Based on three months of ethnographic field work in Kenya, this paper explores and analyses the relationships between medical organisations and communities, and how terms 'community' and 'engagement' are understood and employed. What do these relationships tell us about the role of community engagement in health research?

Pharmaceuticals in daily lives: biomedical drugs and the marketing behind its effectiveness

Author: Silvana Matassini (University of Southampton)  email


This paper suggests a causal relationship between the widespread usage of biomedicine and its efficaciousness. Two topics of debate are discussing: Are biomedical drugs the most widely used form of healing? Why do people use biomedical drugs around the globe?

Long Abstract

In suggesting a causal relationship between massive usage and effectiveness of biomedical drugs I propose an analysis about the relationship between pharmaceuticals and: biomedicine; marketing and daily realities.

Biomedicine is the official provider of national health services. This political power places the discipline in a favorable position (West 2006) and preserves such authority with the collaboration of pharmaceuticals, which through biomedical drugs they channel this power to the population.

At one time the most successful pharmaceuticals were those with the brightest scientists searching for cures (Petersen 2008). However, the industry has become a marketing machine to grow profits.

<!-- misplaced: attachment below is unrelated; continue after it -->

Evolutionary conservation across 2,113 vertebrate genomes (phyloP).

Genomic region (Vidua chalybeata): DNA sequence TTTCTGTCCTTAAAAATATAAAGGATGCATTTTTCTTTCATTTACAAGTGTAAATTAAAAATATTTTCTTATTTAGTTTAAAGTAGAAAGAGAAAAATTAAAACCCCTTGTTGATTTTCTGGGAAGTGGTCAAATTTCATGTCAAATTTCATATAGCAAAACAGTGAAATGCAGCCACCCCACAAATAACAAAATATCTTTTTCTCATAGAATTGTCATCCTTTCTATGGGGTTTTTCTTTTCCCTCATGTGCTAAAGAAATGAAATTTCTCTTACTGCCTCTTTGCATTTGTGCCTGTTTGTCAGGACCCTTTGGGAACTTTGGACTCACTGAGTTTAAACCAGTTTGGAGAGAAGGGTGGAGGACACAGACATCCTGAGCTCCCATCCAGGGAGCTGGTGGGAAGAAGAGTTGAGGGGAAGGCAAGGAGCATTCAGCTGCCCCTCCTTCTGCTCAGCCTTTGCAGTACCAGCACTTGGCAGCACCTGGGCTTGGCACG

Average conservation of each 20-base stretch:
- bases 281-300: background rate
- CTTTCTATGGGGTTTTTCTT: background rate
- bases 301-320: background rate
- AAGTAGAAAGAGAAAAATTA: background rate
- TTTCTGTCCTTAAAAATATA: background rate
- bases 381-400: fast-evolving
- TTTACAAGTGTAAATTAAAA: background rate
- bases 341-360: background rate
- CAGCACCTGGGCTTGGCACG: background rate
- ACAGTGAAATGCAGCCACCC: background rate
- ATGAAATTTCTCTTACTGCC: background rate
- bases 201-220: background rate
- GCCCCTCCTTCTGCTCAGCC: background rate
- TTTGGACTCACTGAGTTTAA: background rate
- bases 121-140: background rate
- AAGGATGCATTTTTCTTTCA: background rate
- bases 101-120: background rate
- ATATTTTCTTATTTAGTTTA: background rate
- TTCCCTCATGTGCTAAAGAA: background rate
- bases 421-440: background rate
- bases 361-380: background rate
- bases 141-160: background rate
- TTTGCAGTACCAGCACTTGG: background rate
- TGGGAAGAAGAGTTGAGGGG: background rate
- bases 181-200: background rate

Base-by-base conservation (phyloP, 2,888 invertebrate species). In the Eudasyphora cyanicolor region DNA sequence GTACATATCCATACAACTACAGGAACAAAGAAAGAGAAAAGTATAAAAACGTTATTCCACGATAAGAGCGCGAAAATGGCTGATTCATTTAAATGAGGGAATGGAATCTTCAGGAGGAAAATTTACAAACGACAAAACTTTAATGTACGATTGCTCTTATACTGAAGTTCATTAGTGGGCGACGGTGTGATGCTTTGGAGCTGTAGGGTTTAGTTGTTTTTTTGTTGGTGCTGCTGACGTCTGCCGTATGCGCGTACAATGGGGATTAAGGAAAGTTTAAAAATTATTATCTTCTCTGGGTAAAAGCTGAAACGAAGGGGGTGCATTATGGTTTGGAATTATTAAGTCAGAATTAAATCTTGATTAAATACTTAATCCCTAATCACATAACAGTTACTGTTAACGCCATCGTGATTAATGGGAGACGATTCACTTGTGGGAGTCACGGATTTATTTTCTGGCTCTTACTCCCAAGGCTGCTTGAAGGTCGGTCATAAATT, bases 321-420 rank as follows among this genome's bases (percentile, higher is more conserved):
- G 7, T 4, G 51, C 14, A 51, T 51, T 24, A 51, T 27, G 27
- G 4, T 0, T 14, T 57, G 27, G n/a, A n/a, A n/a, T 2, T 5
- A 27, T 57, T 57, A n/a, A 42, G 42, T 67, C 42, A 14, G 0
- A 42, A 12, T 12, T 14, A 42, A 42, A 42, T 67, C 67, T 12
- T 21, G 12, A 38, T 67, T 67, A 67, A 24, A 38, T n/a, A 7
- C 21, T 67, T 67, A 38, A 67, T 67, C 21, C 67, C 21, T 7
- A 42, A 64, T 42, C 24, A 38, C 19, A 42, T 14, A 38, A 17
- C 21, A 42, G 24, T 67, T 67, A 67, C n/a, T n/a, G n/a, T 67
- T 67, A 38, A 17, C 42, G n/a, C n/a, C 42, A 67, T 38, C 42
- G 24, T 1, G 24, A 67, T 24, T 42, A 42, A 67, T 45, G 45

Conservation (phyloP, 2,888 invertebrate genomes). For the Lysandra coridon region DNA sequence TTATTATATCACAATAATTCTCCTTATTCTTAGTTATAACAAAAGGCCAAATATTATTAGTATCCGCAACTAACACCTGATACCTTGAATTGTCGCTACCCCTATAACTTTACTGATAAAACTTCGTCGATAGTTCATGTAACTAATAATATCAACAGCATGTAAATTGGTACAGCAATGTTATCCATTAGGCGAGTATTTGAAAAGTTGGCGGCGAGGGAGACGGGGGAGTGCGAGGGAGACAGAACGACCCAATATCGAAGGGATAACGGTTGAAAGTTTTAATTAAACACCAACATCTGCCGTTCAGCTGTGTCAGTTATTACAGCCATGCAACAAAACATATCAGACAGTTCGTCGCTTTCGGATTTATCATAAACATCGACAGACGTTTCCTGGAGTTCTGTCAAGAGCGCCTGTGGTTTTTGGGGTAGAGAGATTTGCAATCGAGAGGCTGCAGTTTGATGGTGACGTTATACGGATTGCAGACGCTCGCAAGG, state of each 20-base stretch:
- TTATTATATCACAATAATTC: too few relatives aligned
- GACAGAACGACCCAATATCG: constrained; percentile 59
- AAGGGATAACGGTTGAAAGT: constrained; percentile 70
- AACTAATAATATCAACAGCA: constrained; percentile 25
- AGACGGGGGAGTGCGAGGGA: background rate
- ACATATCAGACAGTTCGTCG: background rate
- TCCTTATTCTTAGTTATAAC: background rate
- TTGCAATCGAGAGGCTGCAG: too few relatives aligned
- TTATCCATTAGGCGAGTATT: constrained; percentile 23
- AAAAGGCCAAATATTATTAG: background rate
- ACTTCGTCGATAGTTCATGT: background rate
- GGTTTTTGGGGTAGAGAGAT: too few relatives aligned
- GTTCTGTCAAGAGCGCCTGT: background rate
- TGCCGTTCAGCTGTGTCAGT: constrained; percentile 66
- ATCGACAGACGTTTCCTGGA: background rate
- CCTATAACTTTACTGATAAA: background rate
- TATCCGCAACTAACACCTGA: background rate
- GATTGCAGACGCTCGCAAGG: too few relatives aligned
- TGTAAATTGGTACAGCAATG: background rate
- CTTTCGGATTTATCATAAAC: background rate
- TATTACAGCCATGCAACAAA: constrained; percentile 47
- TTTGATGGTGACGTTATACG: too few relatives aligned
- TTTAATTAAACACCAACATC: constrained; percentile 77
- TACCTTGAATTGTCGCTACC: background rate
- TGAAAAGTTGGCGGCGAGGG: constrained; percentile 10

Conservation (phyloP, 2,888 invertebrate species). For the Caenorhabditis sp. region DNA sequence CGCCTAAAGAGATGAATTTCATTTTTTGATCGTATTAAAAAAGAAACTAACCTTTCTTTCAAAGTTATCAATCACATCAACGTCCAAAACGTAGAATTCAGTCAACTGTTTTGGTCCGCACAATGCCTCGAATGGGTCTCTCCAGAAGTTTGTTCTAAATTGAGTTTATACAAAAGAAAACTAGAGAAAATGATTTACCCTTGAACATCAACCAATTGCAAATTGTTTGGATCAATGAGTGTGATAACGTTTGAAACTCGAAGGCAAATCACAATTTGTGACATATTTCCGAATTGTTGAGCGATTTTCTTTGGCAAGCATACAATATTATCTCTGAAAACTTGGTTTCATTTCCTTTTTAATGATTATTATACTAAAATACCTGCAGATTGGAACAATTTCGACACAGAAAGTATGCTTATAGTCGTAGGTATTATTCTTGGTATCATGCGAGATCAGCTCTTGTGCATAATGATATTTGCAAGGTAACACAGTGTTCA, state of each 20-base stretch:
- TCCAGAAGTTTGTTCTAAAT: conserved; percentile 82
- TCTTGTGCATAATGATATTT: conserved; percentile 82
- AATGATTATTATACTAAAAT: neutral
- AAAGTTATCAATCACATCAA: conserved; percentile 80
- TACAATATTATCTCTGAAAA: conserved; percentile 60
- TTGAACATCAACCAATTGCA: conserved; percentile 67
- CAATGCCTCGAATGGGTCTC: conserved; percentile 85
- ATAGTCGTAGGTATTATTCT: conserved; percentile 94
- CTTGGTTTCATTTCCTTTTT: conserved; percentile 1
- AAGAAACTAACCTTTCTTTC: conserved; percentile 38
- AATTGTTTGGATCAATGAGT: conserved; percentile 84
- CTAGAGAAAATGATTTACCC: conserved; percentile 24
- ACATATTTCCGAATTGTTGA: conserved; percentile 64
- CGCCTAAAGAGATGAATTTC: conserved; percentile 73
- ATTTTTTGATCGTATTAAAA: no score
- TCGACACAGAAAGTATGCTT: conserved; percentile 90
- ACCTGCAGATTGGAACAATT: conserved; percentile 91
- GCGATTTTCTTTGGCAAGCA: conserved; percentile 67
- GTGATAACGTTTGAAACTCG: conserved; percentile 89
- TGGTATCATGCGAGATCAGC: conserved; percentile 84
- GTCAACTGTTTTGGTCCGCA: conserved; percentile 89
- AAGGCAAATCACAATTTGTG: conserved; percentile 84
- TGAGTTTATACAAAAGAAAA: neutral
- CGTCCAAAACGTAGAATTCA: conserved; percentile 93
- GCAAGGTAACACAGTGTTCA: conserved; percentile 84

In Africa the sleeping sickness is caused by a small parasite that leads to a serious infection in the brain and the meninges. The parasites are carried by the tsetse fly killing thousands a year (Petersen 2008).

The company that manufactured the medicine (eflornithine) abandoned it in 1995, seeing no profit in selling it in Africa. Nevertheless, in the United States, another company began selling eflornithine in the form of a cream to minimize female mustaches.

The industry introduces profitable medicines for a range of daily activities.

And in the present where there is no time to be sick, drugs 'effectiveness' is convenient for many people and for the industry.

Medicines can and do save lives, however, the relationship between pharmaceuticals and marketing makes us think that this effectiveness could be overdimensioned in order to target the ones who could afford to buy rather than the ones who truly need it.

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This panel is closed to new paper proposals.